Deja Vue all over again. I mentioned Hive within the first five minutes of meeting Jon. Then I mentioned Go as an example of emergent strategy and then Jon revealed the etymology of the company name, Move38. Jon is always ten steps ahead of me. :smile:

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@AEthyr So then you’re on move 28?


Oh, man – I got a dev kit SPECIFICALLY because I wanted a Blinks implementation of Hive!! Has anyone made any progress on this? I’ve got some ideas, but I’m still at the “hello world” stage of learning to program, so I’d love to see a competent coder’s version of it, even if it’s not fully ready to roll (so to speak).

I mostly have some prototype code that implements several pieces of game mechanics (like detecting pieces being connect/disconnected during the move phase to validate moves). But I did not work much on it since I learn what I was proposing was an existing game. :stuck_out_tongue: I will eventually get back to it at some point.

Actually because in Hive you don’t “die” you just need colors for the tiles and maybe some animations and some interaction for the win state, sure is not very difficult to do.

The negative point is half of the tiles are black, half are white, and that can be tricky to do! If you have some idea on how to do it tell us, I want to hear your opinion on that! :grinning:

Well, it can be trivial if you rely on humans to enforce all the rules. I actually prefer to make the Blinks themselves do that as it is a better display of what is possible with them (otherwise they are just static game pieces).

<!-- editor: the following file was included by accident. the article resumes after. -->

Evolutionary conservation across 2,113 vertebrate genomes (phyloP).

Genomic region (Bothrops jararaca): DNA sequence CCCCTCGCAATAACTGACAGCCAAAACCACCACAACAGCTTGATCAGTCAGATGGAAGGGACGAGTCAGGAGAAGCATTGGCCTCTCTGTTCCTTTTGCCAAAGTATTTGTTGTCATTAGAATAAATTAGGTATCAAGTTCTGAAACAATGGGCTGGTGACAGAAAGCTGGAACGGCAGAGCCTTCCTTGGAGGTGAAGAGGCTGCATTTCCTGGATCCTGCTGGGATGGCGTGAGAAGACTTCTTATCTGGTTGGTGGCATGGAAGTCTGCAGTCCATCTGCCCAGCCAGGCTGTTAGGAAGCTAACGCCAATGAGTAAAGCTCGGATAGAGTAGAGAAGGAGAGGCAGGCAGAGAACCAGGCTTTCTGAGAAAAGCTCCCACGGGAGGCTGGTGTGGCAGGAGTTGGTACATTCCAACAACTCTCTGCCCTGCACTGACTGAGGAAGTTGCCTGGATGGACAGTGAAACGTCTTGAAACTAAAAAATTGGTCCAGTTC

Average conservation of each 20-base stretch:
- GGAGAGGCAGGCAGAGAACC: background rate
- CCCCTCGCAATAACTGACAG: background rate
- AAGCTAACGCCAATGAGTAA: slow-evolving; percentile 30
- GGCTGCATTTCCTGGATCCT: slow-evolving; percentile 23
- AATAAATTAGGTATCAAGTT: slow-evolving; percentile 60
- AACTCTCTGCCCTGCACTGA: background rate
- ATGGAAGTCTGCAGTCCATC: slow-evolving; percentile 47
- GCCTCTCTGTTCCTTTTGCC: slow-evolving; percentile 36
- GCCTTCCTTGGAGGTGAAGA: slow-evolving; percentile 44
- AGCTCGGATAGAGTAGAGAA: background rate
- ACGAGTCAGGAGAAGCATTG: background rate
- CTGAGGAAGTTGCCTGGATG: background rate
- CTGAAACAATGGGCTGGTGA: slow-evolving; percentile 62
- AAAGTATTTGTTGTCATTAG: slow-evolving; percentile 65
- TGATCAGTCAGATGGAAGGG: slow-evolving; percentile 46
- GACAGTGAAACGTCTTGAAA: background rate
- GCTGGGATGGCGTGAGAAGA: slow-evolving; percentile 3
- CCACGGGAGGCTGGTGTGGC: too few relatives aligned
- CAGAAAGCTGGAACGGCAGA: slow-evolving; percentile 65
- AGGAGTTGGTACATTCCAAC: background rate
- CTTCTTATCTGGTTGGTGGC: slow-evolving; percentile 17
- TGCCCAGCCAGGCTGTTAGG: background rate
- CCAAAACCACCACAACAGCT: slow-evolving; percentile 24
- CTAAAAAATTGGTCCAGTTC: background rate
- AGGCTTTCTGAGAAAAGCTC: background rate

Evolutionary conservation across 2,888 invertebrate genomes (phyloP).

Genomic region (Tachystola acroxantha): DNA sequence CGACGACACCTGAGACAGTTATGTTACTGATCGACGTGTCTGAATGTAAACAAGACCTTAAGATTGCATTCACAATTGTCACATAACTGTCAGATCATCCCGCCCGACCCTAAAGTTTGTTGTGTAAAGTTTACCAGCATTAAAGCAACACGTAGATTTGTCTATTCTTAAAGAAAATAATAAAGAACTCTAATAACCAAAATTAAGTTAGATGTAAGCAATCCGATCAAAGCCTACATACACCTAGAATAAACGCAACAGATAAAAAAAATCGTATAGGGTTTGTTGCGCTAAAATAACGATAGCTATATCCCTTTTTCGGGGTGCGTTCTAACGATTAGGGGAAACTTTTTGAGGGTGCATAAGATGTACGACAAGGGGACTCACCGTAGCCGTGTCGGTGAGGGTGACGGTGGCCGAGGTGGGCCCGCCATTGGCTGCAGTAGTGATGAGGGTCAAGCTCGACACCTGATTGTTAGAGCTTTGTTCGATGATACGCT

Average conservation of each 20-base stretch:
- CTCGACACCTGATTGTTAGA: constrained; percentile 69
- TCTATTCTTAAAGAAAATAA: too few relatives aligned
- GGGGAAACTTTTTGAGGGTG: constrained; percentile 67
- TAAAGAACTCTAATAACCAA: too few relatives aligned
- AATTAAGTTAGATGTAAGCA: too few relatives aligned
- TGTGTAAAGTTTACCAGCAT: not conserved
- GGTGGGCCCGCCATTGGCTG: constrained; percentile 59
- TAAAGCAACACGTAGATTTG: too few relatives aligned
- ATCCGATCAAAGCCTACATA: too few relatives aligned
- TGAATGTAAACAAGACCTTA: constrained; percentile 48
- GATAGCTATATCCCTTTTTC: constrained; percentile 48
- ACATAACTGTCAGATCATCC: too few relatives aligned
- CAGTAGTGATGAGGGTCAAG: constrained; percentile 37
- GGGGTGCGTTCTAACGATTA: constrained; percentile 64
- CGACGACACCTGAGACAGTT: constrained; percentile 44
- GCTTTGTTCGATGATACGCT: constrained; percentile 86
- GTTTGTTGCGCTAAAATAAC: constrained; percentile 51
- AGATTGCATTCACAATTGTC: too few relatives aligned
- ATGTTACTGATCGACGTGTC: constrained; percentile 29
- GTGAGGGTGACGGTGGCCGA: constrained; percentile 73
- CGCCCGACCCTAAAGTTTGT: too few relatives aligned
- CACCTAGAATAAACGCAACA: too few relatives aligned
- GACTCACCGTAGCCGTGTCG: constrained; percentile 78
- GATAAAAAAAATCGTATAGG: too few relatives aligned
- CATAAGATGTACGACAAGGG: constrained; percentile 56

For example, I want to enforce valid moves. Even better, whenever the user removes a piece from the board I want to:

1 - Indicate if the piece removed could be removed (for example, removing a piece when it is not your turn).
2 - Display valid positions for the piece to be moved to.
3 - Detect it was connected to a valid place and, if it was not, indicate that.
4 - automatically enforce turns.

And so on…

All of those are pretty interesting problems top solve when you are programming for Blinks.

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For distinguishing between players, I think either:
a) Player 0 gets a circling white light, over top of each color. Player 1 gets a circling dark spot (a la Darkball).
b) Player 0 gets 1 circling light, 1 gets two lights, and so on. This is if you want to make the game with the potential of more than 2 players. I can see this working for up to 4 sets of pieces.

I think a set of 9 would be a good starter kit (1 Queen, 2 spiders, 3 grasshoppers, 3 ants); this is very close to the original setup, allows someone with 3 sets of Blinks to play, and eliminates the difficulty of programming the beetle (since it moves on top of the hive, I’ve been racking my brain thinking of a way to track it – I think it will be the most difficult piece. Even the Ladybug at least comes down at the end of its turn).